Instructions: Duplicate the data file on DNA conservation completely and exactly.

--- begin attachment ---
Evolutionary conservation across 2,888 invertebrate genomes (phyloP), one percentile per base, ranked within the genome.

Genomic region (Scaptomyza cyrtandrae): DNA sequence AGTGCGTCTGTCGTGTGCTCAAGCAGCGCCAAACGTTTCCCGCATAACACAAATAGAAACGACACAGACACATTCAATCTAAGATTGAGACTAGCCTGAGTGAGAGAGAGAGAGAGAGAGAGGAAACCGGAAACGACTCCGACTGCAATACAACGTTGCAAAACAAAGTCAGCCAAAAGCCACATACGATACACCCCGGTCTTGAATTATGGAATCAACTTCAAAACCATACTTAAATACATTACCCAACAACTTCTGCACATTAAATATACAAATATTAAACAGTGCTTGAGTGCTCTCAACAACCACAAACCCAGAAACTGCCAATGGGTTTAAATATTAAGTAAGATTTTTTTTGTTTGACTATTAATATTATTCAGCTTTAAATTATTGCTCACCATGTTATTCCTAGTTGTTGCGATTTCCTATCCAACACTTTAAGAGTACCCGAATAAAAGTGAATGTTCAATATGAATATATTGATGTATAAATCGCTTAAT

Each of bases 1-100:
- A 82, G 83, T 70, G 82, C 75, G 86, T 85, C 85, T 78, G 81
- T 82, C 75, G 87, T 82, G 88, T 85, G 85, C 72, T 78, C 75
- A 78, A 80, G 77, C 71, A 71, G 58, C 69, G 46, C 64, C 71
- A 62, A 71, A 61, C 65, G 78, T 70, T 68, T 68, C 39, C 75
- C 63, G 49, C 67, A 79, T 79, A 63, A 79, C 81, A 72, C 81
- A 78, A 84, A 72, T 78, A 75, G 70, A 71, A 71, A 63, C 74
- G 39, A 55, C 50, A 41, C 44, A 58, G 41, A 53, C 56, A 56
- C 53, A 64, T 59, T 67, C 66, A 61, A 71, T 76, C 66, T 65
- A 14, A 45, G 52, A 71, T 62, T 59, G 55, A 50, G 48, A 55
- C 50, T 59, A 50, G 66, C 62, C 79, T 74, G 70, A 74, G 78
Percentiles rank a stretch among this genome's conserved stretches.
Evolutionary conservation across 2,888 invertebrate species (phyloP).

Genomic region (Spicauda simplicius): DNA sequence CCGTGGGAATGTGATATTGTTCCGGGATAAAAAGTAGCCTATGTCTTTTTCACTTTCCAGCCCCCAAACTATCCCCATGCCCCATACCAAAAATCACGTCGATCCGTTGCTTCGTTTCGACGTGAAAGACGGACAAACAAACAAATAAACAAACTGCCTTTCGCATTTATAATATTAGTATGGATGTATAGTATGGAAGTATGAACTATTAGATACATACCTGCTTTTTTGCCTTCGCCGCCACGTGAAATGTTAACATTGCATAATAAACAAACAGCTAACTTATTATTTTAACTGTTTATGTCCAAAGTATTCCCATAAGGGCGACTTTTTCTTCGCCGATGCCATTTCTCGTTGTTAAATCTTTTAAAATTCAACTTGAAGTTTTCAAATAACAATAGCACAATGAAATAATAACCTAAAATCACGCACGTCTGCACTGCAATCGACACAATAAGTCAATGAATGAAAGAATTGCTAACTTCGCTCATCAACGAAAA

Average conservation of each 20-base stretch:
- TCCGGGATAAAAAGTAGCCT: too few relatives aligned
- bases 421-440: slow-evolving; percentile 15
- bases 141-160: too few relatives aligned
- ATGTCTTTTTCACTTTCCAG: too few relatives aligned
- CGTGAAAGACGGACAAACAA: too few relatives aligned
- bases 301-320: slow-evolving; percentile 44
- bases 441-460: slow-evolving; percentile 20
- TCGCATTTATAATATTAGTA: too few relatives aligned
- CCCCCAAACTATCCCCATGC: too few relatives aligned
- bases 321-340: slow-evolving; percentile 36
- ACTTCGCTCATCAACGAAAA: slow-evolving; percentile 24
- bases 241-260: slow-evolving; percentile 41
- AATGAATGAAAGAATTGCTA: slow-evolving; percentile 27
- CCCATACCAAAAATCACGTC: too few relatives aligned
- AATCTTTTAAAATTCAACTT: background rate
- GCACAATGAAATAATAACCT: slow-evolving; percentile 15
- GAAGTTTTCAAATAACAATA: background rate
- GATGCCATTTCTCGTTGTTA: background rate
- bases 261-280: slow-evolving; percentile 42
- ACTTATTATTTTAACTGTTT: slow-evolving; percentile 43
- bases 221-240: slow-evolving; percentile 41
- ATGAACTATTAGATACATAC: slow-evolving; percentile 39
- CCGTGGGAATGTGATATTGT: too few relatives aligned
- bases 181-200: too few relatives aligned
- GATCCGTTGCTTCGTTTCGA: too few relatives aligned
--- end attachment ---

Evolutionary conservation across 2,888 invertebrate genomes (phyloP), one percentile per base, ranked within the genome.

Genomic region (Scaptomyza cyrtandrae): DNA sequence AGTGCGTCTGTCGTGTGCTCAAGCAGCGCCAAACGTTTCCCGCATAACACAAATAGAAACGACACAGACACATTCAATCTAAGATTGAGACTAGCCTGAGTGAGAGAGAGAGAGAGAGAGAGGAAACCGGAAACGACTCCGACTGCAATACAACGTTGCAAAACAAAGTCAGCCAAAAGCCACATACGATACACCCCGGTCTTGAATTATGGAATCAACTTCAAAACCATACTTAAATACATTACCCAACAACTTCTGCACATTAAATATACAAATATTAAACAGTGCTTGAGTGCTCTCAACAACCACAAACCCAGAAACTGCCAATGGGTTTAAATATTAAGTAAGATTTTTTTTGTTTGACTATTAATATTATTCAGCTTTAAATTATTGCTCACCATGTTATTCCTAGTTGTTGCGATTTCCTATCCAACACTTTAAGAGTACCCGAATAAAAGTGAATGTTCAATATGAATATATTGATGTATAAATCGCTTAAT

Each of bases 1-100:
- A 82, G 83, T 70, G 82, C 75, G 86, T 85, C 85, T 78, G 81
- T 82, C 75, G 87, T 82, G 88, T 85, G 85, C 72, T 78, C 75
- A 78, A 80, G 77, C 71, A 71, G 58, C 69, G 46, C 64, C 71
- A 62, A 71, A 61, C 65, G 78, T 70, T 68, T 68, C 39, C 75
- C 63, G 49, C 67, A 79, T 79, A 63, A 79, C 81, A 72, C 81
- A 78, A 84, A 72, T 78, A 75, G 70, A 71, A 71, A 63, C 74
- G 39, A 55, C 50, A 41, C 44, A 58, G 41, A 53, C 56, A 56
- C 53, A 64, T 59, T 67, C 66, A 61, A 71, T 76, C 66, T 65
- A 14, A 45, G 52, A 71, T 62, T 59, G 55, A 50, G 48, A 55
- C 50, T 59, A 50, G 66, C 62, C 79, T 74, G 70, A 74, G 78
Percentiles rank a stretch among this genome's conserved stretches.
Evolutionary conservation across 2,888 invertebrate species (phyloP).

Genomic region (Spicauda simplicius): DNA sequence CCGTGGGAATGTGATATTGTTCCGGGATAAAAAGTAGCCTATGTCTTTTTCACTTTCCAGCCCCCAAACTATCCCCATGCCCCATACCAAAAATCACGTCGATCCGTTGCTTCGTTTCGACGTGAAAGACGGACAAACAAACAAATAAACAAACTGCCTTTCGCATTTATAATATTAGTATGGATGTATAGTATGGAAGTATGAACTATTAGATACATACCTGCTTTTTTGCCTTCGCCGCCACGTGAAATGTTAACATTGCATAATAAACAAACAGCTAACTTATTATTTTAACTGTTTATGTCCAAAGTATTCCCATAAGGGCGACTTTTTCTTCGCCGATGCCATTTCTCGTTGTTAAATCTTTTAAAATTCAACTTGAAGTTTTCAAATAACAATAGCACAATGAAATAATAACCTAAAATCACGCACGTCTGCACTGCAATCGACACAATAAGTCAATGAATGAAAGAATTGCTAACTTCGCTCATCAACGAAAA

Average conservation of each 20-base stretch:
- TCCGGGATAAAAAGTAGCCT: too few relatives aligned
- bases 421-440: slow-evolving; percentile 15
- bases 141-160: too few relatives aligned
- ATGTCTTTTTCACTTTCCAG: too few relatives aligned
- CGTGAAAGACGGACAAACAA: too few relatives aligned
- bases 301-320: slow-evolving; percentile 44
- bases 441-460: slow-evolving; percentile 20
- TCGCATTTATAATATTAGTA: too few relatives aligned
- CCCCCAAACTATCCCCATGC: too few relatives aligned
- bases 321-340: slow-evolving; percentile 36
- ACTTCGCTCATCAACGAAAA: slow-evolving; percentile 24
- bases 241-260: slow-evolving; percentile 41
- AATGAATGAAAGAATTGCTA: slow-evolving; percentile 27
- CCCATACCAAAAATCACGTC: too few relatives aligned
- AATCTTTTAAAATTCAACTT: background rate
- GCACAATGAAATAATAACCT: slow-evolving; percentile 15
- GAAGTTTTCAAATAACAATA: background rate
- GATGCCATTTCTCGTTGTTA: background rate
- bases 261-280: slow-evolving; percentile 42
- ACTTATTATTTTAACTGTTT: slow-evolving; percentile 43
- bases 221-240: slow-evolving; percentile 41
- ATGAACTATTAGATACATAC: slow-evolving; percentile 39
- CCGTGGGAATGTGATATTGT: too few relatives aligned
- bases 181-200: too few relatives aligned
- GATCCGTTGCTTCGTTTCGA: too few relatives aligned